Monday, December 21, 2015

Applause! Applause! Review of Jackie Beat: White Meat Or Dark? at The Laurie Beechman Theatre by Dr. Thomas Robert Stevens

This review of Jackie Beat: White Meat Or Dark? at The Laurie Beechman Theatre was written by Dr. Thomas Robert Stevens and published in Volume X, Issue 5 (2015) of the online edition of Applause! Applause!

Jackie Beat: White Meat Or Dark?
Written & Performed by Kent Fuher
The Laurie Beechman Theatre
407 West 42nd Street
New York, New York 10036
Reviewed 12/18/15  

Jackie Beat will tell you many of her fans say "it's not the holidays until Jackie Beat comes to town to perform her annual Christmas show," which this year is entitled Jackie Beat: White Meat Or Dark?. She will also tell you to post on social media that this was the very best show you have ever seen and that "she is looking thinner and thinner every year." Perhaps that's because of all the "jello" she has been eating, or because of the protein facial she discovered she received after waking up naked with a headache in Bill Cosby's home (at least she didn't sleep with Charlie Sheen). Jackie has been doing Christmas shows for over 25 years so, as she says, "coming up with new Christmas material is like the opposite of my dick. It gets harder every year." She gave a hearty welcome to all the "carpet munchers, old Queens, fag hags, and cocksuckers" in the audience, and even provided an educational portion of her show during which she assured us Creme Brulee is a dessert and not the name of a bi-racial Drag Queen.

Appearing on stage wearing a beautiful Christmas dress and a white wig as broad as her shoulders (with a wrapped Christmas present perched in her hair), Jackie Beat came out ready to have fun and to engage with the audience to make them feel as if they were an essential part of the show. She had on green tights and the alternative title for the show, which she considered, was Green Legs & Ham. She asked if anyone in the audience was in finance or show business, so she could properly acknowledge those who celebrated Hanukkah. She also asked if there were any "people of color" in the audience who celebrated Kwanzaa. When two black women applauded, she blasted them for liking the phrase "people of color" but getting all bent out of shape if she switched the words around and called them "colored people" ("you'll never hear  the end of it"). Jackie then sang a song explaining to white people what Kwanzaa is all about. Supposedly it is a harvest festival but you are required to say all the names of the vegetables in Swahili. Felching is not required during the family celebration but supposedly "sweet potato pie" is a favorite.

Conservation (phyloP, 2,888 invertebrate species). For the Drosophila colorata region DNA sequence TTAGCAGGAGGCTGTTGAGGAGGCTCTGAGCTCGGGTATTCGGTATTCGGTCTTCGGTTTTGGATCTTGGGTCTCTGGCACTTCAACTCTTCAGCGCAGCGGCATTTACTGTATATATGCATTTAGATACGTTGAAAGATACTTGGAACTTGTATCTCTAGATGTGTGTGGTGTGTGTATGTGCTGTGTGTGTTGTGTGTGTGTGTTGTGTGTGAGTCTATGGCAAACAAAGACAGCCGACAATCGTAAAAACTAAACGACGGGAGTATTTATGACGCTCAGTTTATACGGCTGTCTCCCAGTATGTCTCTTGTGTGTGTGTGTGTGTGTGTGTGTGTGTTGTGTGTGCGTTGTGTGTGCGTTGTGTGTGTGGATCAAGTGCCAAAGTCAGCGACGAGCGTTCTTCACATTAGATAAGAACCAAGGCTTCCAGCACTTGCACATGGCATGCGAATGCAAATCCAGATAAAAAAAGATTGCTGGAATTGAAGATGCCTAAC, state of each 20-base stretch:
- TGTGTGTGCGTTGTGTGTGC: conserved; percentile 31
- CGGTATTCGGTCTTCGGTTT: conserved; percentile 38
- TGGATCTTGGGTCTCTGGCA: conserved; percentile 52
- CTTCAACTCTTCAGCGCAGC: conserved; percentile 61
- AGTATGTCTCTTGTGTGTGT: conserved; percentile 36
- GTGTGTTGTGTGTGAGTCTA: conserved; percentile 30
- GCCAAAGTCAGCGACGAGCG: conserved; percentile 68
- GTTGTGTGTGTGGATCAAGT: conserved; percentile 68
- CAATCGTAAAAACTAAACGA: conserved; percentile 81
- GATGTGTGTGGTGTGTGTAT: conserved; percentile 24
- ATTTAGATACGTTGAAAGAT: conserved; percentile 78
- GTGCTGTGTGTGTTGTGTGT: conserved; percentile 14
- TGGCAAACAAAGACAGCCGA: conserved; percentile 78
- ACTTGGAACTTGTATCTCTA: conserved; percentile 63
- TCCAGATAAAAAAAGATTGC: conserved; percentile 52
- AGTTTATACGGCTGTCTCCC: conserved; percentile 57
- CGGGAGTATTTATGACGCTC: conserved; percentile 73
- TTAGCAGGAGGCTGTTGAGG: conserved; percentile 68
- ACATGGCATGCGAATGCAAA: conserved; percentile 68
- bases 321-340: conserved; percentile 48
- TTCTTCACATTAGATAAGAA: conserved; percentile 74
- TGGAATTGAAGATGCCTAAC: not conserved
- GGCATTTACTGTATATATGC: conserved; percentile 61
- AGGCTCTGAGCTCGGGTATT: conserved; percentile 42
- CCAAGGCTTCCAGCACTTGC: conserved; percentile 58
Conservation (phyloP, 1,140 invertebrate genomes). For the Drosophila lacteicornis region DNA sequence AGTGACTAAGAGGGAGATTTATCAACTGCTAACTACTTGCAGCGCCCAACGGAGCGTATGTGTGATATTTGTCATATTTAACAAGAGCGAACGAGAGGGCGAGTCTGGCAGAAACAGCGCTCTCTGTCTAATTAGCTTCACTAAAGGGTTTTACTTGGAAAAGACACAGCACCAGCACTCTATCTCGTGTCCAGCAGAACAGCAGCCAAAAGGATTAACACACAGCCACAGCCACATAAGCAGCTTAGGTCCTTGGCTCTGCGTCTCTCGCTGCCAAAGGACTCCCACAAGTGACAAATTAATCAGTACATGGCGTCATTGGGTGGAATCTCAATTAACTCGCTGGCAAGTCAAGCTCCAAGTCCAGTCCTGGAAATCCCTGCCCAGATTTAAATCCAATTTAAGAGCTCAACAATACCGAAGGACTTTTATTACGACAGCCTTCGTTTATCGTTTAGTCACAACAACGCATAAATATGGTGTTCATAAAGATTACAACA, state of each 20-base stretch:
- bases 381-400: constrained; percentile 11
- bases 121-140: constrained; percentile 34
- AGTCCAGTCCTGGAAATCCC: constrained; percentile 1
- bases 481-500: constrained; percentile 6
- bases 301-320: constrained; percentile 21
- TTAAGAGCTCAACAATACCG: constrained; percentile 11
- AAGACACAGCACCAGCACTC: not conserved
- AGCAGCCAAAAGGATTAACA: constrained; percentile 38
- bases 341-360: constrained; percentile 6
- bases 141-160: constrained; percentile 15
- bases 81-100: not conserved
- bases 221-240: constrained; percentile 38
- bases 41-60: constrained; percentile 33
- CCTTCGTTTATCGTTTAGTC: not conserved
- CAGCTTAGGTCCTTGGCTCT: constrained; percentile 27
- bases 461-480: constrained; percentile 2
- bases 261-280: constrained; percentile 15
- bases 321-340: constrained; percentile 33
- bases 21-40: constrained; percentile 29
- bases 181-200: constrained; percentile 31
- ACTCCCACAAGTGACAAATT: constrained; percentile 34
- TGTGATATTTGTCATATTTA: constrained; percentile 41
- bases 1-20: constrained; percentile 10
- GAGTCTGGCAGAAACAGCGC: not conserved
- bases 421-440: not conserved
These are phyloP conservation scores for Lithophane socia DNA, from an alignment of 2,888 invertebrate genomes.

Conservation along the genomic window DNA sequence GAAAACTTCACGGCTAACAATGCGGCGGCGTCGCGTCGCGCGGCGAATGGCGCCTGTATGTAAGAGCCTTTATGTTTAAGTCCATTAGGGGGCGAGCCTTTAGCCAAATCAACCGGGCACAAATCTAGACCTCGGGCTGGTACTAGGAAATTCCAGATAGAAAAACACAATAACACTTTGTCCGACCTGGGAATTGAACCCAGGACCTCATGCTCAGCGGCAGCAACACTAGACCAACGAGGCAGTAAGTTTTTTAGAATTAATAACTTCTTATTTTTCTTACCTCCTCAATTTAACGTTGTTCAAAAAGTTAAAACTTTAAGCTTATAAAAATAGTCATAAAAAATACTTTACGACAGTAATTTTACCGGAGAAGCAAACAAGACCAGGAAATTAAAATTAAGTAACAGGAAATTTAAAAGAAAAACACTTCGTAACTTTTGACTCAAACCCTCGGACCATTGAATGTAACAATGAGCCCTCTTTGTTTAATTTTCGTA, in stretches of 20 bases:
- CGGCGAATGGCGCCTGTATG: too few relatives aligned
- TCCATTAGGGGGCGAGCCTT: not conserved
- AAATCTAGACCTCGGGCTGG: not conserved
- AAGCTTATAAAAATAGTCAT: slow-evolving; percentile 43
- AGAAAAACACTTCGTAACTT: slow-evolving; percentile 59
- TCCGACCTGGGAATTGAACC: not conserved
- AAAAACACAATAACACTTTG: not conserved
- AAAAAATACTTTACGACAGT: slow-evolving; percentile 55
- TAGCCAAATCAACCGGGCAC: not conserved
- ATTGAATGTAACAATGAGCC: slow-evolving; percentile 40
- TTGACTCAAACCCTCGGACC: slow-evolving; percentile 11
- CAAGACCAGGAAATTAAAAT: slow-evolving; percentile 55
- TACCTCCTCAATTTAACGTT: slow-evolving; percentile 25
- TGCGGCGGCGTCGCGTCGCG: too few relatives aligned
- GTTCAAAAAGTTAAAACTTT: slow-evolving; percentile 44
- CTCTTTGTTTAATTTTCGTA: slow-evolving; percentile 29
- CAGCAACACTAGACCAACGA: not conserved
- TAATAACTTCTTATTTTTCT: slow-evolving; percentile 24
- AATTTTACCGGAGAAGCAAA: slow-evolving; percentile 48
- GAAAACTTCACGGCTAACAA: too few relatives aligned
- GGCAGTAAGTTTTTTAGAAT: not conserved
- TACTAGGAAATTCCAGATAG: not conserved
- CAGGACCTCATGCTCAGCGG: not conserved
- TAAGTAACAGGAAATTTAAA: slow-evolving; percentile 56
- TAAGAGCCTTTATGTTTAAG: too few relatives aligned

The most brilliant parody songs Jackie Beat sang were "A Gay In The Manger" (Away In A Manger involving Mary's gay first cousin), "The Twelve Days Of Christmas" (about Bill Cosby in 1993; organized and arranged for maximum impact), and "Go To Hell" (for Silver Bells). "Good Morning Starbucks" (for Good Morning Starshine was probably a bit too political instead of simply being politically incorrect but it still had its moments). Jackie Beat even brought back snippets of songs from yesteryear, such as a parody of a line from Last Christmas ("Last Christmas, I gave you the AIDS. The very next day, you gave it away!"). Jackie Beat has a very sharp mind. She is fresh and charismatic, and at her best when ad-libbing during interactions with the audience. She may have worked her ass off building her career (and swimming to where she is today while Drag Queen contestants from RuPaul's Drag Race just show up on a cruise ship saying "here I am"), but she's no worse for the wear. Her patter and observations are insightful as well as being hilarious.

Jackie Beat tried to give the audience a show long enough to meet their expectations. She made an analogy and said, "Like you older Queens, when you hire a hustler. Legally, you expect it to be a certain length." And so she sang on until she reached "the part of the show when I leave the stage and pretend the show is over" only to be drawn back by the enthusiastic applause for an expected encore! There was a lot of self-admitted "shameless promotion" to sell her tee-shirts, CDs and merchandise but at $10.00 a CD, it was an extremely good bargain.    

You can't go wrong seeing a Jackie Beat show. You are guaranteed to laugh out loud at her razor-sharp comedy and hysterical song parodies. For more information on Miss Jackie Beat, visit her website at Spoiler Alert: It's a Dude! 

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